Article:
Day of Silence to Support LGBT Youth Is Part Of An Important Cause, But Not Without Criticism
Today across the country, young people are celebrating the National Day of Silence by not speaking as a way to call attention to the silencing of LGBT youth. It's an event organized by GLSEN, the Gay, Lesbian, and Straight Education Network, and this marks its 20th year since it was first created in 1996 as a form of non-violent protest at the University of Virginia. Today, though, not everyone is convinced it's the best possible way to advance LGBT rights.
The rules of the Day of Silence are pretty simple — you don't speak all day. Which is way harder than it sounds, and I'm sure causes a lot of headaches in high school classrooms across the country given that the day is geared towards young people. The idea, though, is to attract attention. By not speaking, participants are raising awareness about LGBT bullying and the way it silences LGBT youth, as well as showing solidarity and honoring voices that have been lost.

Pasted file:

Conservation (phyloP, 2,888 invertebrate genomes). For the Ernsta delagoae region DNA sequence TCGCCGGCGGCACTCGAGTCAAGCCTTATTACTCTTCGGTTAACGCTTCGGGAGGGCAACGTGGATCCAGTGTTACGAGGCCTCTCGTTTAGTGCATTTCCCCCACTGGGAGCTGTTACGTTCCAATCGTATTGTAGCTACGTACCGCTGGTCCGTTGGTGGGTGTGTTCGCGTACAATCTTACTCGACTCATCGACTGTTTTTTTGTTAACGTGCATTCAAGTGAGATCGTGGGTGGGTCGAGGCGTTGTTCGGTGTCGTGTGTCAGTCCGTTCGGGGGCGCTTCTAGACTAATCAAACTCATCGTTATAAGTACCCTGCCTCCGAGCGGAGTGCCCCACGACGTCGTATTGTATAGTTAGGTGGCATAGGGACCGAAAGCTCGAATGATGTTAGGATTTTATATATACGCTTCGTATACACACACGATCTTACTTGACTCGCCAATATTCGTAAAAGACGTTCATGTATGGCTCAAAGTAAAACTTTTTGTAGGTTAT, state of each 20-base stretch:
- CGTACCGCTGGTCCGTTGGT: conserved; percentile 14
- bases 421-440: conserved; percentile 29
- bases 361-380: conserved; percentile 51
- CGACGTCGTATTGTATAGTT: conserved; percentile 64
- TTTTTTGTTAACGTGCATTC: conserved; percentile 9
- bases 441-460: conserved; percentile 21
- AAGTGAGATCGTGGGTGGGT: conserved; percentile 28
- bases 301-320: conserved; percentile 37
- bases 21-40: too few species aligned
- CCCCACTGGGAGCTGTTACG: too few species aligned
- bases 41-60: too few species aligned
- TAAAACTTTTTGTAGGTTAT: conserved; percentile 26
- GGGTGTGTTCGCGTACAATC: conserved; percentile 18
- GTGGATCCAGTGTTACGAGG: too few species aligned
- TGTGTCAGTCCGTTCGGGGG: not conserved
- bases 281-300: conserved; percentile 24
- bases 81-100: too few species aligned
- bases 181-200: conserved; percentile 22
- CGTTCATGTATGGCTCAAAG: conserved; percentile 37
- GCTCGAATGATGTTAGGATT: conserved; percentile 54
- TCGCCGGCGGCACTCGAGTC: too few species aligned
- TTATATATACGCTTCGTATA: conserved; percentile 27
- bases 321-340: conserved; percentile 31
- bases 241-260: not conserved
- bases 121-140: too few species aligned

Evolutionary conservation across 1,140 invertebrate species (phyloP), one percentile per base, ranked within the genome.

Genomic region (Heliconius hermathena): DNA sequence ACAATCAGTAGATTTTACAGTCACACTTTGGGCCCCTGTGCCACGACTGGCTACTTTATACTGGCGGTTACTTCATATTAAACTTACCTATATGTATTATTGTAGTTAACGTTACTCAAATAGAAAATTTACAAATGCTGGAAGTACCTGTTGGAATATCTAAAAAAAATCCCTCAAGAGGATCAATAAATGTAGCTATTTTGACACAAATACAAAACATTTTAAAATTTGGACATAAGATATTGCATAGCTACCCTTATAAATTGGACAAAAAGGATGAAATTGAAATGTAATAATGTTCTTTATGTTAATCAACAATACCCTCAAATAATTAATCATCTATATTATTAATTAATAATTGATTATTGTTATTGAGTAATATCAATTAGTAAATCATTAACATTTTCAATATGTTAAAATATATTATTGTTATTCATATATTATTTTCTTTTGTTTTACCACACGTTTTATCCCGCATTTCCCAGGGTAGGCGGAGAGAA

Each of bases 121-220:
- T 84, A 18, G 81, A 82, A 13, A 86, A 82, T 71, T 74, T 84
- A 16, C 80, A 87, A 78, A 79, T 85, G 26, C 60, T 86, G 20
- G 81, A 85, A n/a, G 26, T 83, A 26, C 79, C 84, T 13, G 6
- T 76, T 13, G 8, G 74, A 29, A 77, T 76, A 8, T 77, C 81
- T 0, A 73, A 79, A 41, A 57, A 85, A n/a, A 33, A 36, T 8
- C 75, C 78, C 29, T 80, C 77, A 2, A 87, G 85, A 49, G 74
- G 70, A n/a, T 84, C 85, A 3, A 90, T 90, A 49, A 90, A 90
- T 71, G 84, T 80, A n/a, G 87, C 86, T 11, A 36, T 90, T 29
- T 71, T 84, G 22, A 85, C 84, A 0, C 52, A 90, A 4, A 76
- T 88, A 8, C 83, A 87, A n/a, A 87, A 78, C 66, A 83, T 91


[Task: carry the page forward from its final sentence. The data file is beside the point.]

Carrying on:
GLSEN's director of Education and Youth Programs, Jenny Betz, told The Huffington Post, "GLSEN’s Day of Silence gives students the power to bring attention to the silencing effect of anti-LGBT language and bullying and the need to make our schools safe and affirming for all youth, regardless of sexual orientation or gender identity/expression."
And that is something that's very necessary in our society, where bullying of LGBT students is disproportionately (and appallingly) common.
However, some don't feel that asking students to stay silent is the best way to advance the cause of LGBT rights, especially not nowadays. Rather, they say that the best way to advocate for LGBT rights is to speak out, and that staying silent can send the wrong message.
On Twitter, reactions are mixed, with many expressing their support:
Other people expressed their issues with the day:
All of which are fair points.
So is Day of Silence still a useful tool in the fight for LGBT youth? I think under certain circumstances it definitely can be, especially in places where speaking out isn't really a safe or productive option for young people. But depending on the school, it may very well be true that there are much better ways to go about raising awareness and advocating for the LGBT community, especially in an environment where being outspoken very much is an option.
Regardless, however, it's still pretty cool to see thousands of young people organizing protests in their schools.